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How to pay less tax

by , 04 February 2022
How to pay less tax
As the old saying goes: “There are only two certainties in life, death and taxes.” So, when you can avoid either, you should take it. Just as you'd grab hold of a lifesaving medical treatment, so you should jump on any opportunity to reduce your tax burden.

The South African government gives you very few opportunities to reduce your tax burden compared to other countries. But two of the simplest and most popular are via Tax Free Savings Accounts (TFSAs) and Retirement Annuities (RAs). Each offers you a unique way to reduce your tax burden. But if you're going to get this right, you'll have to act quickly. Both yearly allowances will expire on the 28th of February 2022.
Today I’ll tell you what you need to know about RAs. I’ll go through the pros and cons of using this vehicle as a tax savings mechanism.

Once you have the facts, you should be able to decide whether you should contribute a little more before this year’s allowances expire. Next week I’ll have a look at how to maximise your tax savings with a TFSA.
What you need to know about Retirement Annuities

RAs were created as vehicles for individuals to save for retirement. As an incentive, contributions to an RA (within limits) are deemed to be tax exempt. Now, RAs come with a few strings attached. That means while the tax saving might be great, it’s not ideal for everyone.
 


Firstly, there are limits on how much you can invest within a RA. Secondly, there are strict controls on how and when you can access these savings. And finally, if you are younger than 55, you will most likely have limited options on how you invest these funds.

Now, mostly these limits were designed to save you from yourself. Preventing access and making sure you have a diverse asset allocation should mean you stand a greater chance of having sufficient savings available when you retire.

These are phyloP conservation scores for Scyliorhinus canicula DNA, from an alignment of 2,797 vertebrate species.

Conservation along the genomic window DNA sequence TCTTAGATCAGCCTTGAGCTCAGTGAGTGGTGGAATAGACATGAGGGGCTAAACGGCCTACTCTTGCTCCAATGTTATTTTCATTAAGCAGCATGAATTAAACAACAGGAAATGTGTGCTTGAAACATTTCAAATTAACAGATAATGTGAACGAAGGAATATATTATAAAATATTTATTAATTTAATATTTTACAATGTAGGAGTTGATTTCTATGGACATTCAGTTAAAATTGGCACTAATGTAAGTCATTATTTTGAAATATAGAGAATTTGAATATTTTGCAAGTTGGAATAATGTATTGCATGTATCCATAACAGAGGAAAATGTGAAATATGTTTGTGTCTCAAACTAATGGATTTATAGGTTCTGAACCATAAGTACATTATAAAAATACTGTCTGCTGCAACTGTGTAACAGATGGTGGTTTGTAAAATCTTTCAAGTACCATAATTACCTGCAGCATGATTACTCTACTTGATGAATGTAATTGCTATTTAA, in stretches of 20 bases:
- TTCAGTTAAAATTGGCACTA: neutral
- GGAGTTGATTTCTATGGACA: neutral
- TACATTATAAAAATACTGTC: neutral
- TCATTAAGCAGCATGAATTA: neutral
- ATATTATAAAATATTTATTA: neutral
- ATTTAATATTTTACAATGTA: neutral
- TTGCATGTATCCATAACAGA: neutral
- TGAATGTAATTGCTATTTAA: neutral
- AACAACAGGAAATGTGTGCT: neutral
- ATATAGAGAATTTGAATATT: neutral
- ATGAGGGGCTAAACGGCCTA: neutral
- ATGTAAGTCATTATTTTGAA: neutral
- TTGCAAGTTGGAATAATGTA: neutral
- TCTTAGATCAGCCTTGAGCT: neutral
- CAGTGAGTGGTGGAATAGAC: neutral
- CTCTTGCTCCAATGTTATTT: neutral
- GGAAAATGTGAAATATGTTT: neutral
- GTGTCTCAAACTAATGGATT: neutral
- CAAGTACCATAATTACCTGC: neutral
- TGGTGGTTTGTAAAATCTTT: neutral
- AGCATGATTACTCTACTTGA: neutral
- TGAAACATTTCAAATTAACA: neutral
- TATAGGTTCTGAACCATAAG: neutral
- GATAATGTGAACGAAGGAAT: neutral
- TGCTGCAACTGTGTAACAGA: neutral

In SA, RAs are big business, and certain industry practises have emerged over time. One of the most despicable to me are the RA penalties. This can be charged for various “offenses” such as moving your RA to a different company or reducing your monthly contributions. These penalties are not a standard feature of RAs specifically, but rather additional features companies that sell them have added.

Often when I speak to clients about RAs, they immediately shy away from the product because of the negative perception some unscrupulous business practices have created. But I’m here to tell you it’s quite possible to have a RA without these big charges. When you use the right RA in the right way, the benefits can be immense.

So, let’s first look at the real regulatory limitations for RAs:
 
1.       Only contributions below 27.5% of your taxable income, up to R350,000 are eligible for the tax benefit.
2.       You cannot withdraw funds before you turn 55, unless you emigrate, or you are going into early retirement due to illness or disability.
3.       You cannot invest more than 30% in offshore assets and not more than 75% of your funds can be linked to an equity-based investment.
 
The Pros: Now given these limitations, what are the key benefits of an RA?

1)      You don’t pay taxes on contributions under the limits. Your RA contribution can significantly reduce your tax burden. For example, if your marginal tax rate is 45%, a R100,000 contribution to an RA would translate to a R45 000 tax benefit.
2)      Creditors cannot touch your RA savings. If you owe money, your RA is protected.
3)      If you lack savings discipline, the limitations on RAs funds will prevent you from making serious errors when unforeseen expenses arrive.

The Cons: So, what are the drawbacks?

1)      Your funds are trapped until 55. Not only are you stuck if you face personal challenges and need access to the money, but you’re also going to be stuck if the government changes the pension rules and introduces new requirements.
2)      Investment limits, especially the offshore limit, has meant that your returns may be lower than an unrestricted investment. Over the 30 to 40 years that a RA normally runs for, even an underperformance as little as 2% per year could result in a massive difference in your ultimate savings pot. This could easily mitigate the initial tax benefit.
3)      You will usually face higher fees on RAs than traditional investment structures. It’s very common for total costs to exceed 3%. I have seen cases where fees have exceeded 6%.

Finally, I’ve also noticed that many clients with existing retirement products are under the impression that their fees are much lower than they really are. All too often a client tells me they’re at 2% on their retirement savings but, once we’ve completed an analysis of the portfolio, the real fees are closer to 4% or 5%. As I said, 2% makes a big difference in the long run.

If you need help to make the most of your tax savings before the 28th of February 2022, send me an email on support@randswiss.com with your number and I’ll do my level best to call you personally.
 
 


How to pay less tax
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